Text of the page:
Oscar Artists: Gyllenhaal, Maggie (Lost Daughter) on How Women Filmmakers Are “Used to Working With Less”

Gyllenhaal: How Women Filmmakers Are “Used to Working With Less”

The Lost Daughter director-writer joined a Neiman Marcus Women’s History Month panel with the Zola director to talk honestly about entering the male-dominated ranks behind the camera.


Actress-turned-director spoke alongside Zola director Janicza Bravo at a Women’s History Month panel hosted by Neiman Marcus at Spring Place in Beverly Hills Tuesday afternoon, March 23.

The event, moderated by journalist Melissa Magsaysay, highlighted “innovators inspiring this generation and the next to be a force for positive change.”

After the panel, Gyllenhaal explained that she and Bravo were working on relatively “tiny budgets.” While Bravo, along with many critics, believes The Los Daughter “doesn’t seem to be lacking” where it counts, Gyllenhaal was frank about the messy working environment behind the scenes.


Olivia Colman’s Leda and Paul Mescal’s Will sit down for a meal, several glasses of wine and some sexual tension in Netflix’s The Lost Daughter.
Photo: The Lost Daughter
“We needed another day and a half,” Gyllenhaal said the shoot. “I like wildness. I don’t like insanity. And there was a little bit of insanity.”

She added, “Even when I made films as an actress [with stories] about women, when we had no money: ‘Fine, fine, we’ll just make do with what we have.’ I really hope we can have a little more space and time in the future.”

Gyllenhaal and Bravo have featured on the awards circuit for their breakthrough movies: Gyllenhaal in her feature film directorial debut with Netflix’s The Lost Daughter, nominated thrice over at the Academy Awards, and Bravo with the brash, decidedly raunchier indie darling Zola from A24, which took earned best lead actress at the Spirit Awards.

“It’s not a family movie,” Bravo deadpanned of her work at Tuesday’s panel.

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(L-R) Maggie Gyllenhaal, Neiman Marcus Group SVP of customer engagement and West Region integrated retail Stefanie Tsen Ward, Janicza Bravo, and Melissa Magsaysay speak during the Neiman Marcus Beverly Hills Women’s Panel at Spring Place on March 22, 2022 in Beverly Hills, California. STEFANIE KEENAN/GETTY IMAGES

Both women have also been candid about the limits they’ve faced entering a male-dominated, intensely competitive space, and how they want it to expand.

“What was frustrating for me was, in that moment, there wasn’t a list or even a person that I could really look to where I could see myself,” Bravo said of her time studying directing at New York University’s Tisch School of the Arts as a teenager.

“It’s not to say that there were no women directors at the time, or women directors of color. It’s just that when I had seen their work, I hadn’t necessarily seen me in them. And I didn’t know how to translate that,” she continued. “There’s a multitude of shades of what a woman director can look like.”

Gyllenhaal semi-jokingly brought the theme back to “shopping.” Even on the red carpet, “there’s no precedent for what a woman director wears to their premiere … Do we dress like men? How much does femininity play into it?” She noted that fellow awards favorite Mike Mills of C’mon C’mon “put on his regular clothes” for a recent event. (She and Bravo were quick to add their admiration for the director.)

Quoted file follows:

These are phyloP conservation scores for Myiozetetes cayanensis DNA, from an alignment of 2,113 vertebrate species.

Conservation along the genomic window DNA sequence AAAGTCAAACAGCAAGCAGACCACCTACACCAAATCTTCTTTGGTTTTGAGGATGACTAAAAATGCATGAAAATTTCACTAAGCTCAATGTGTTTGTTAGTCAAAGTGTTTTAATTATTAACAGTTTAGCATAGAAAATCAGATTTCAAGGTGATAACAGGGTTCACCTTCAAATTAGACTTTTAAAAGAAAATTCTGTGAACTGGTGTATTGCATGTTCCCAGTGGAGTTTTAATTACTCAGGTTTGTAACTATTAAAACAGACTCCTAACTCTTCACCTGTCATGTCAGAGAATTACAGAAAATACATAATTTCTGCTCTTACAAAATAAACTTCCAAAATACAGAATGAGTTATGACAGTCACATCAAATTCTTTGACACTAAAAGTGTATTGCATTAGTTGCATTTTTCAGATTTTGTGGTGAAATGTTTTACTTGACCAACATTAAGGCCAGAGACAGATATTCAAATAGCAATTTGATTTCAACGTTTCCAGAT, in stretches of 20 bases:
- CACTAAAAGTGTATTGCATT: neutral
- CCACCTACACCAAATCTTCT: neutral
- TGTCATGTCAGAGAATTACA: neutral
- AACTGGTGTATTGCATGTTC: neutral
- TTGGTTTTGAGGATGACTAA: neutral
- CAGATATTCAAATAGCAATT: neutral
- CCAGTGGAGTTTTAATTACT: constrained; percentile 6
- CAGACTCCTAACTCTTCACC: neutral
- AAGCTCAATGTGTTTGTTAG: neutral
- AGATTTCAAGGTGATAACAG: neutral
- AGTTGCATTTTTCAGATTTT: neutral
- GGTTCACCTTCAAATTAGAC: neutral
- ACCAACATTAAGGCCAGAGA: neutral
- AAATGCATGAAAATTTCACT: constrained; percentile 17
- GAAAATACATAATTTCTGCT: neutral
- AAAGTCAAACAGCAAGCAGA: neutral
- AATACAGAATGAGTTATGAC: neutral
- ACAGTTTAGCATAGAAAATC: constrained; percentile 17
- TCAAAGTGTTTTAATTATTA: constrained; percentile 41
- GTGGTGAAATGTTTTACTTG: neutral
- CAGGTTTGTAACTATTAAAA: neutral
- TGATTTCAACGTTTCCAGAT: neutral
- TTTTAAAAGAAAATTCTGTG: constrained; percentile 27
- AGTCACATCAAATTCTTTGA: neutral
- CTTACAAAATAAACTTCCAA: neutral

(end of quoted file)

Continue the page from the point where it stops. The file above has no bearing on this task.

Earlier in their careers, the two filmmakers felt the pressure of vying for limited number of spots reserved for women in the industry. It could get ruthless. Gyllenhaal mentioned that there were “women I looked up to so much who could have helped me,” but instead, they “broke my heart.”

Bravo nodded along. “I was so worried about my own place. I just am less worried now,” she reflected.

On the set of The Lost Daughter, Gyllenhaal reminded her actresses, especially the younger ones, that they’re “successful” and to approach their performances as “starving, hungry women.” But not greedy. She includes herself among them. “I actually don’t know any women who aren’t starving.”

She and Bravo might be eating up much of the accolades for women in film at the moment, but they see more real estate opening up.

“We get to invent what it means to be a female filmmaker,” Bravo said. “The biggest thing I try to pass on to younger directors is, ‘There’s more land that they’re telling you.’”

The discussion is part of a series of panels happening to honor Women’s History Month that also features Fashionphile founder Sarah Davis; Actress and Co-founder of Studio 189 Rosario Dawson; emerging designer Autumn Adeigbo; and A Girl Named Carrie author Jerrie Marcus, grand-niece of Neiman Marcus co-founder Carrie Marcus Neiman.

“As a woman co-founded, majority-women-led organization, female leadership is paramount to who we are,” Marjon Zabihi Henderson, senior director of brand experience and special events at Neiman Marcus, said in a statement.

“These panels allow us the opportunity to connect and uplift women in communities across the country, which for us is extremely powerful.”


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(L-R) Maggie Gyllenhaal, Neiman Marcus Group SVP of Customer Engagement and West Region Integrated Retail Stefanie Tsen Ward, Neiman Marcus Beverly Hills VP & General Manager Gretchen Pace, Melissa Magsaysay, and Janicza Bravo attend Neiman Marcus Beverly Hills Women’s Panel at Spring Place on March 22, 2022, in Beverly Hills, California. STEFANIE KEENAN/GETTY IMAGES